I constantly mocked an old boyfriend who was so rigid in his routines that he refused to bend them even slightly.  My husband actually is a pretty big creature of habit, as well.  I have to say, I spent many a day frustrated because he had to do something, and we couldn’t leave until it was done.


For my entire life, no two days were the same.  I couldn’t ever be on the birth control pill because I could barely remember to brush my teeth consistently, let alone remember something so important.  So, of course, the first 44 years of my life were chaotic.  Actually, chaotic is probably an understatement.  I thought it was because I was a “free spirit” and I needed less structure because “that’s just how I work best.”  The truth is probably closer to: “I thought people who stuck to routines were rigid and boring.”  


My husband probably has helped me see the benefit of doing the same general routine consistently as a good thing.  Over the years I’ve read many (MANY) books and articles on organization, taming clutter, getting your shit together, or whatever you want to call it.  I will (at some point) review some of those books here, as several address ADHD specifically.  


So what finally clicked?  Nothing.  There wasn’t one thing.  It was like a slow boil, coming to the realization that I actually NEED structure to even come close to my potential.   I had to-do lists (oh BOY did I have to-do lists!!!) for many many years.  I tried Franklin-Covey Planners, FLYLady binders, several to-do apps for Iphone and Ipad…nothing really stuck.  I read lots of books, especially in the last year or two, on habit stacking, systems, compound effect, checklists, etc.  It was more the combination of picking various things from this or that book, this or that webinar, this or that blog article…that I started to build 9and come to understand/love) routines.  At no point did I say, “Today I’m going to build and work my routine,” or “You know, this is the day I might implement one of those systems things!”  It just progressed organically over several months of observing, trying, and tweaking.   And as it did, the love grew.


That’s not to say some sources of information weren’t more helpful than others.  Early on, one of my colleagues in France took an entire hour to show me how he uses Microsoft OneNote to track everything from to-do lists, to meetings, to communication, to project details (which I still rely on a great deal).  There was a PluralSight course that was incredibly helpful in the beginning (Time Management for Technical Professionals by Doru Catana).  An article (long since lost) specifically on checklists was incredibly enlightening.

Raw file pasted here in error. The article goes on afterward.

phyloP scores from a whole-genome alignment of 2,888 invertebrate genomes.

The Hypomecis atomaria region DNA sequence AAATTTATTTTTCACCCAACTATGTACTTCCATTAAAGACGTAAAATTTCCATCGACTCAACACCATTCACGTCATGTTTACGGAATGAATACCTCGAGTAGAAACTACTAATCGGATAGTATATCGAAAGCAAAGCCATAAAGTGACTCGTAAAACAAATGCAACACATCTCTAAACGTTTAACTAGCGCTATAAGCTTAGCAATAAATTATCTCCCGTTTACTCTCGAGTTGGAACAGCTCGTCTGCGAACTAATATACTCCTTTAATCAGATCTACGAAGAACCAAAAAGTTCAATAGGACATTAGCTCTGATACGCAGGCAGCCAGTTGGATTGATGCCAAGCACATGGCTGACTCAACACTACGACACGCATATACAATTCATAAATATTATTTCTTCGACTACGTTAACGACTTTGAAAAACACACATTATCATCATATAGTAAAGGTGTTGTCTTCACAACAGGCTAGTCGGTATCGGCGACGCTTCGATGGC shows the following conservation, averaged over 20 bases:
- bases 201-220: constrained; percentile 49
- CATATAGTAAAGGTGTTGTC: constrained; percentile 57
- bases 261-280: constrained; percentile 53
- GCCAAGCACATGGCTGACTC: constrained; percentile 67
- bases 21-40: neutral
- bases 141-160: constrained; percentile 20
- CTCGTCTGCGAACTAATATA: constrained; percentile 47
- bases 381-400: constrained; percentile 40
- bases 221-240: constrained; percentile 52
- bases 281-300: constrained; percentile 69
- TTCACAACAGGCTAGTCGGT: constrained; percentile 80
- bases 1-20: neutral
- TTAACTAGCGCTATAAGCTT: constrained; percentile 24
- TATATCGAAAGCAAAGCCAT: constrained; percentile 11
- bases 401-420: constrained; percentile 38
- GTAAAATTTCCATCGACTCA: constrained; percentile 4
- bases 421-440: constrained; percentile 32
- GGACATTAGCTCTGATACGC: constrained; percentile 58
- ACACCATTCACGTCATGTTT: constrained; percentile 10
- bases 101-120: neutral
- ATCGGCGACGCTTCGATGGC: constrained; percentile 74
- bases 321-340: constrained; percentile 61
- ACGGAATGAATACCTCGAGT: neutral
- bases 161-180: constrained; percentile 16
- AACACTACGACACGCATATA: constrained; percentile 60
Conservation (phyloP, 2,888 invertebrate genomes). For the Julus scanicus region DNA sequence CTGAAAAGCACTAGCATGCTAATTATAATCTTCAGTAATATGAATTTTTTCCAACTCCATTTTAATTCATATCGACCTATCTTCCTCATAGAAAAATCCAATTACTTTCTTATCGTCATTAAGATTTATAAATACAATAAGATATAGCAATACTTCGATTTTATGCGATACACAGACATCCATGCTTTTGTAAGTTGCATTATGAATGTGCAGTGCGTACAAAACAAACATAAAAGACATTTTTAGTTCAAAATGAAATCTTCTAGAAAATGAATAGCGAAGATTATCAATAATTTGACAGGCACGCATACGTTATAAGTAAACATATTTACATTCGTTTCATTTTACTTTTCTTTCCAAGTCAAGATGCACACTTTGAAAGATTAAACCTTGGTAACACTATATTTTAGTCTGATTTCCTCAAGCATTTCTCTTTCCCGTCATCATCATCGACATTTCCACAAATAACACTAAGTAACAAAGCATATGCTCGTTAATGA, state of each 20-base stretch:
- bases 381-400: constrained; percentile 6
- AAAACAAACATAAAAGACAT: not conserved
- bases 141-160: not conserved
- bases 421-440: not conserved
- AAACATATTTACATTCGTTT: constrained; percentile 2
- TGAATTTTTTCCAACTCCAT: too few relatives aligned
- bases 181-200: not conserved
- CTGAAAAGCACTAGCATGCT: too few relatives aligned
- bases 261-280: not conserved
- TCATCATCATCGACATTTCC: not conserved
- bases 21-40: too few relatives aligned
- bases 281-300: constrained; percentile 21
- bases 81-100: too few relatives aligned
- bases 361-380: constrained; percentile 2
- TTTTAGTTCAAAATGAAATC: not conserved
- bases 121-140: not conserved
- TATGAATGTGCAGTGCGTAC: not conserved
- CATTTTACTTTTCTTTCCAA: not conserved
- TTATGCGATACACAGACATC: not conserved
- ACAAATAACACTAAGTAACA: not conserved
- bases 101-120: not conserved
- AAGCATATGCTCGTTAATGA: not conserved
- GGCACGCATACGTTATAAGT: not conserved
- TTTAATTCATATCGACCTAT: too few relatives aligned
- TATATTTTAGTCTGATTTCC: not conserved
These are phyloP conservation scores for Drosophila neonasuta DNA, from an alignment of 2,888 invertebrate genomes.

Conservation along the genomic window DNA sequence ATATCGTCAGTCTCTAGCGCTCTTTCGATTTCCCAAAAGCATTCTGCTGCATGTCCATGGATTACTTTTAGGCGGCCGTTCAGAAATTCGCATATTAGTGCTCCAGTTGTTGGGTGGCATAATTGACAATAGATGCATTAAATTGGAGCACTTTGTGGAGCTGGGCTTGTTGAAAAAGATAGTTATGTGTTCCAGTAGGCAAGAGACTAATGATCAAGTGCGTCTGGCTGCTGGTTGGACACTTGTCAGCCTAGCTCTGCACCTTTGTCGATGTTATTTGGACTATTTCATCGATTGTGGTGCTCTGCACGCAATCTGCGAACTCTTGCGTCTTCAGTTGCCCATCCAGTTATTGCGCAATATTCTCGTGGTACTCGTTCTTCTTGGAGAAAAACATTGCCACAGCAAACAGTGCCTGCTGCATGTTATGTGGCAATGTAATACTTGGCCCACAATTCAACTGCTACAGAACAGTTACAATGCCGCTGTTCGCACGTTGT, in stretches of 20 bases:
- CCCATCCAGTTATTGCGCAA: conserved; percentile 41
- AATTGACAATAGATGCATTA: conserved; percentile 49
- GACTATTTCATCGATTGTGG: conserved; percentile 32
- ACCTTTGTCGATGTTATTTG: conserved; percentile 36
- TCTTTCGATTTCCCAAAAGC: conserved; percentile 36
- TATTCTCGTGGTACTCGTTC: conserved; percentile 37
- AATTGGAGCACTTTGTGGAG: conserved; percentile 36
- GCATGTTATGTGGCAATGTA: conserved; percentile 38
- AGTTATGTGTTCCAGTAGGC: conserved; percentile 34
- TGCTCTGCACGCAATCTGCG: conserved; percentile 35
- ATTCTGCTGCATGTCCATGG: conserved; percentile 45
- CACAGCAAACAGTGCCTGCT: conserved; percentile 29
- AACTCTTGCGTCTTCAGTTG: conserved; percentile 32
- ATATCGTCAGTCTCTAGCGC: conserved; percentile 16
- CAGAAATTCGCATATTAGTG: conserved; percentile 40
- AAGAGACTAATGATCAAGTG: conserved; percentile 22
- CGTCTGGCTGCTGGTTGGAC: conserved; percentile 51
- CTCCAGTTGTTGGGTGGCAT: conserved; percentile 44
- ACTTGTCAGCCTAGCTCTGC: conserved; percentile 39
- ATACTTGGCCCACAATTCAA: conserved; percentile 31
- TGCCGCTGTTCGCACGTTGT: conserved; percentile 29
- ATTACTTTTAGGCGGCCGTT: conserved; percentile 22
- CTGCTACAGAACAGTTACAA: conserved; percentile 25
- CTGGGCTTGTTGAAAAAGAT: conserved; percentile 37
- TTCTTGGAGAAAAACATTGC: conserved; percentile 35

Many times I didn’t believe any of those interventions would work (this is a common theme in my life, btw).  Instead I would approach it as “Let’s see what happens.”  It was all a grand experiment!  I certainly  couldn’t do any worse than I currently was in failing to reach my potential!  Some ideas I actively resisted, including routines.  This was something I didn’t want to actually work.  But, unfortunately routines really do work.  


For me, forgetting to do minuscule things triggered incredible feelings of shame.  This is hard to write, but I’ve learned since that this is common for ADHD people.  A good example is if I got to the car and realized I had left the driveway lights on, I’d instantly slide into a place of shame.  “I’m so fucking stupid I can’t even manage to remember to turn off the driveway lights! How freakin’ hard is it to remember? Every other person on this street can manage to remember, except me.  What the hell is wrong with me?”  All of that would race through my mind in the split second when I registered that the driveway lights were on, and debated going back into the house to turn them off or let them burn all day while I would be at work.  What routines have given me is really what they have taken away: a lot of self-abuse.  Now, I leave the house every morning and the driveway lights are off, because they are a checklist item on my morning routine.  I don’t get out of the shower without washing my hair anymore because it’s a checklist item on my glass shower wall (in dry erase marker).  Where I had to bring deodorant, toothpaste, and a toothbrush to work because I’d get to work only to realize I’d skipped any or all of those while getting ready in the morning, I’ve not had to use any of them now that I have routines.


Another thing to note is that my routines evolve and change all the time.  I usually give myself a week or two trying a specific routine version before tweaking it.  Also, accepting that sometimes the answer is that you just need to allocate more time for something is incredibly important.  For almost 8 months, I left the house every morning frazzled, beating myself up, and having to skip major parts of my morning routine.  “Why can’t I get this all done in 1 hour!?!?!?” I would wail as I peeled out of the driveway, late again.  One day it finally dawned on me: “Maybe I just need more time?”  Obvious, of course, but the obvious answer isn’t always accessible to the ADHD brain.  Instead of thinking of myself as “WRONG” or “BAD” because I couldn’t make everything I needed to do fit into an arbitrary time range…I decided to accept that my “process” required two full hours.  This was a lightbulb moment for me.  Accepting that this is who I am right now in my life, and maybe it’ll change at some point, maybe it won’t, was HUGE.

Intro – Part 4: Transformation and beyond